Children aren’t the future: where have all the young climate activists gone? | Eleanor Salter

Children aren’t the future: where have all the young climate activists gone? | Eleanor Salter

To avoid ‘youth-washing’ politicians and corporations, young people now are more likely to coalesce around radical policies or campaigns

Between 2016 and 2020, children were the vital force at the centre of the climate movement. Youth strikers organised record-breaking mass mobilisations and protests between geography and double maths. In the US, young people from the Sunrise Movement occupied Nancy Pelosi’s office demanding climate action. Youth activists got extraordinary media attention, invitations to speak at climate summits, and to address the UN. Teenagers such as Vanessa Nakate and Greta Thunberg became household names; both of them appeared on the cover of Time magazine, the latter as person of the year in 2019.

This coincided with a moment in climate politics that was awash with ideas around children, the future, and intergenerational justice. Extinction Rebellion activists used the next generation as a proxy for the future: climate action in the present was a moral necessity for our children and grandchildren. Politicians also adopted this framing. At the same time, young people were taking matters into their own hands. For a time, it seemed that a climate movement was emerging in which children acted simultaneously as the spark, inspiration and energy. This wave seemed unstoppable.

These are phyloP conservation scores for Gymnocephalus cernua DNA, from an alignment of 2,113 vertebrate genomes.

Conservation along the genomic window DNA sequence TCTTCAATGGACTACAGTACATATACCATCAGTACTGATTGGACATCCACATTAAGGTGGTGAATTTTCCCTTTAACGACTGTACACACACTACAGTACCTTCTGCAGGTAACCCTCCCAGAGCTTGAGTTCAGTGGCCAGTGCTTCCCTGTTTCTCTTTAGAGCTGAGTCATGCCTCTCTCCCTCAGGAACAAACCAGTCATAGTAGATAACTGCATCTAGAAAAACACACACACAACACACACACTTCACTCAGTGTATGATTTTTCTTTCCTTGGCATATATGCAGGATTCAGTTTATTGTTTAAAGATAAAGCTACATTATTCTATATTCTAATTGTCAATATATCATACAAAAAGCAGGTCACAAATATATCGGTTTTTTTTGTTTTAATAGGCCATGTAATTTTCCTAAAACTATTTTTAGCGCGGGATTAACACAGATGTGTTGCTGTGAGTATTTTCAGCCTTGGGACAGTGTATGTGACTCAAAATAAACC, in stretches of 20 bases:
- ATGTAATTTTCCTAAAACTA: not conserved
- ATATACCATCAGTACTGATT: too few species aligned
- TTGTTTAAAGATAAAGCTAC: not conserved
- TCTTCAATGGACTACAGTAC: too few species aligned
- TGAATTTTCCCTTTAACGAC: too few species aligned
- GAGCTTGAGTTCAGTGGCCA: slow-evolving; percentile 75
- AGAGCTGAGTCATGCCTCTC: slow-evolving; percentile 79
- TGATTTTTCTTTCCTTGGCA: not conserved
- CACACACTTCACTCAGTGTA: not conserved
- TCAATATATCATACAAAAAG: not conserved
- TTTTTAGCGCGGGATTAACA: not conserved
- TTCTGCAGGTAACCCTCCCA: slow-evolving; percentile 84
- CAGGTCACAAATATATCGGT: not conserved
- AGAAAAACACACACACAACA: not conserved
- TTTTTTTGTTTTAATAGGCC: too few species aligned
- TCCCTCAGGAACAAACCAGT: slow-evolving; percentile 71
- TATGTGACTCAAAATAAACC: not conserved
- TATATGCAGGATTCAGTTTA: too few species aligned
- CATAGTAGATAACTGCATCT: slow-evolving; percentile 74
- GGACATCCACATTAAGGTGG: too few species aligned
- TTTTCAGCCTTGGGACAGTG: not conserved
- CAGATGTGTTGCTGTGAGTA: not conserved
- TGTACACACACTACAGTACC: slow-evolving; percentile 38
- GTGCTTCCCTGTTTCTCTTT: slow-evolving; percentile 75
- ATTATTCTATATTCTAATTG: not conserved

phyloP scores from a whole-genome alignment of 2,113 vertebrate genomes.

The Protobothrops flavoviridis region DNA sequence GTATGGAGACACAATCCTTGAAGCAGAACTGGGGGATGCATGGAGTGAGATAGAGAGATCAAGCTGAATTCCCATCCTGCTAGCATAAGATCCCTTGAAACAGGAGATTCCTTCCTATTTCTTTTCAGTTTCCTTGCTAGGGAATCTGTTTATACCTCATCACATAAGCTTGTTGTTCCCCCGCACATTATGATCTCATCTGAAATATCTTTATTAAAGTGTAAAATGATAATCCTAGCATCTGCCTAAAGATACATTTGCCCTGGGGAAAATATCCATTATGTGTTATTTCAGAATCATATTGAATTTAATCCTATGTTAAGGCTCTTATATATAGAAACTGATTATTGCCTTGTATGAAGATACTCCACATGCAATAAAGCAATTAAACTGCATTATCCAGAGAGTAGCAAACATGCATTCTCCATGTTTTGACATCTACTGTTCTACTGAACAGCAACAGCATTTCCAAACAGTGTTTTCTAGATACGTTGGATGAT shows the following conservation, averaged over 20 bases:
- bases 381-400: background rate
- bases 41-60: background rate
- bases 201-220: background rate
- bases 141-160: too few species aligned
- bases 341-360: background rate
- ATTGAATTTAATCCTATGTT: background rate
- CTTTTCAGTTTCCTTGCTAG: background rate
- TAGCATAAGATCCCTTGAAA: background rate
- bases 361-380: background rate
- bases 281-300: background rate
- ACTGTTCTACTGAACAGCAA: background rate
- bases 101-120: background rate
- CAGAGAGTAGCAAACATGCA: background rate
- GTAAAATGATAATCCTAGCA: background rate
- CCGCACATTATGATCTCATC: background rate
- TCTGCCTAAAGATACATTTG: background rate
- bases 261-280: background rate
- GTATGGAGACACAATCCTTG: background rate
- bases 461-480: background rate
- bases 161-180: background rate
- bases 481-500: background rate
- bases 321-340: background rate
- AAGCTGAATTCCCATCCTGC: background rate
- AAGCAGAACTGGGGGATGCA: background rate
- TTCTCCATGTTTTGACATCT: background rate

Eleanor Salter writes about climate, culture and politics

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Children aren’t the future: where have all the young climate activists gone? | Eleanor Salter

To avoid ‘youth-washing’ politicians and corporations, young people now are more likely to coalesce around radical policies or campaigns

Between 2016 and 2020, children were the vital force at the centre of the climate movement. Youth strikers organised record-breaking mass mobilisations and protests between geography and double maths. In the US, young people from the Sunrise Movement occupied Nancy Pelosi’s office demanding climate action. Youth activists got extraordinary media attention, invitations to speak at climate summits, and to address the UN. Teenagers such as Vanessa Nakate and Greta Thunberg became household names; both of them appeared on the cover of Time magazine, the latter as person of the year in 2019.

This coincided with a moment in climate politics that was awash with ideas around children, the future, and intergenerational justice. Extinction Rebellion activists used the next generation as a proxy for the future: climate action in the present was a moral necessity for our children and grandchildren. Politicians also adopted this framing. At the same time, young people were taking matters into their own hands. For a time, it seemed that a climate movement was emerging in which children acted simultaneously as the spark, inspiration and energy. This wave seemed unstoppable.

Eleanor Salter writes about climate, culture and politics

Continue reading…

 

Leave a Reply

Your email address will not be published. Required fields are marked *